Date

1-4-2016 12:00 AM

Major

Microbiology; Genetics

Department

Microbiology

College

College of Agriculture and Life Sciences

Project Advisor

Susan Carpenter

Project Advisor's Department

Animal Science

Description

RNA viruses are known for their genetic variability, allowing for rapid adaptation to changing host environments. Genetic and antigenic variation can confer viral escape from the host immune response but can often be associated with a decrease in viral fitness. Porcine reproductive and respiratory syndrome virus (PRRSV) is an RNA virus that causes an economically devastating disease of swine. In order to evaluate fitness costs associated with immune escape, we analyzed a panel of PRRSV variants for trade-offs in viral fitness. To determine if escape was accompanied by changes in replication fitness, the PRRSV variants were characterized for infectivity and growth kinetics in vitro. All four escape variants were significantly less infectious than both the parental FL12 virus and non-escape variants, indicating immune escape is associated with a decrease in infectivity. PRRSV variants differed in replication kinetics, but differences were not associated with an immune escape phenotype. Together, these results indicate that genetic changes in multiple PRRSV envelope proteins conferring immune escape are associated with decreased infectivity, and may alter replication rate.

File Format

application/pdf

Included in

Microbiology Commons

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Apr 1st, 12:00 AM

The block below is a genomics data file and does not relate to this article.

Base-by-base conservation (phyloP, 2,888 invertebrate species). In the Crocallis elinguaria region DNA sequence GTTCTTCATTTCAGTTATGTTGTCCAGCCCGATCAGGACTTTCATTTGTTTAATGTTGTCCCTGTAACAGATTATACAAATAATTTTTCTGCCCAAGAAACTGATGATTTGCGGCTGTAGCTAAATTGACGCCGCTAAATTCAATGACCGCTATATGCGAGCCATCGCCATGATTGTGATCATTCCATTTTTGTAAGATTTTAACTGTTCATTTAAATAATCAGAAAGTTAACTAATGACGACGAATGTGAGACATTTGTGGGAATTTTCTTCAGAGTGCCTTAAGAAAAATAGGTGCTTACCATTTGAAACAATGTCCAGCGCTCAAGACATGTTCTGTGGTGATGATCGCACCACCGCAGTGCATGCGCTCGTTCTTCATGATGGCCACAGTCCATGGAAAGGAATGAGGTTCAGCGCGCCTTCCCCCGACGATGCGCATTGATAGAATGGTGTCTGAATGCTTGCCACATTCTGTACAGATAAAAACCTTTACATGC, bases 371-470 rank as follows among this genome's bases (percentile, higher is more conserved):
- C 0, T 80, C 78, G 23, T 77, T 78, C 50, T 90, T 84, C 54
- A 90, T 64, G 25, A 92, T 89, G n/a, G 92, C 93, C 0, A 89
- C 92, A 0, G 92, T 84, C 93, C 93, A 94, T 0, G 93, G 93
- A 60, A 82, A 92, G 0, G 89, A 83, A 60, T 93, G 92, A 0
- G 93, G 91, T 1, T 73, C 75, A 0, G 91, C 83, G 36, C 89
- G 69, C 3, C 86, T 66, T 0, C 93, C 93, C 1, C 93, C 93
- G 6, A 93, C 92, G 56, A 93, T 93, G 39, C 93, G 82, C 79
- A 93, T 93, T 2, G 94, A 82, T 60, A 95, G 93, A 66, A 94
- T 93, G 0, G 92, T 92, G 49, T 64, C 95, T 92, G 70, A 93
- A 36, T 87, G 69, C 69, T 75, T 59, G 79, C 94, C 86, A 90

Now you see me, now you don't: antigenic variation and replication phenotype of Porcine Reproductive and Respiratory Syndrome Virus variants

RNA viruses are known for their genetic variability, allowing for rapid adaptation to changing host environments. Genetic and antigenic variation can confer viral escape from the host immune response but can often be associated with a decrease in viral fitness. Porcine reproductive and respiratory syndrome virus (PRRSV) is an RNA virus that causes an economically devastating disease of swine. In order to evaluate fitness costs associated with immune escape, we analyzed a panel of PRRSV variants for trade-offs in viral fitness. To determine if escape was accompanied by changes in replication fitness, the PRRSV variants were characterized for infectivity and growth kinetics in vitro. All four escape variants were significantly less infectious than both the parental FL12 virus and non-escape variants, indicating immune escape is associated with a decrease in infectivity. PRRSV variants differed in replication kinetics, but differences were not associated with an immune escape phenotype. Together, these results indicate that genetic changes in multiple PRRSV envelope proteins conferring immune escape are associated with decreased infectivity, and may alter replication rate.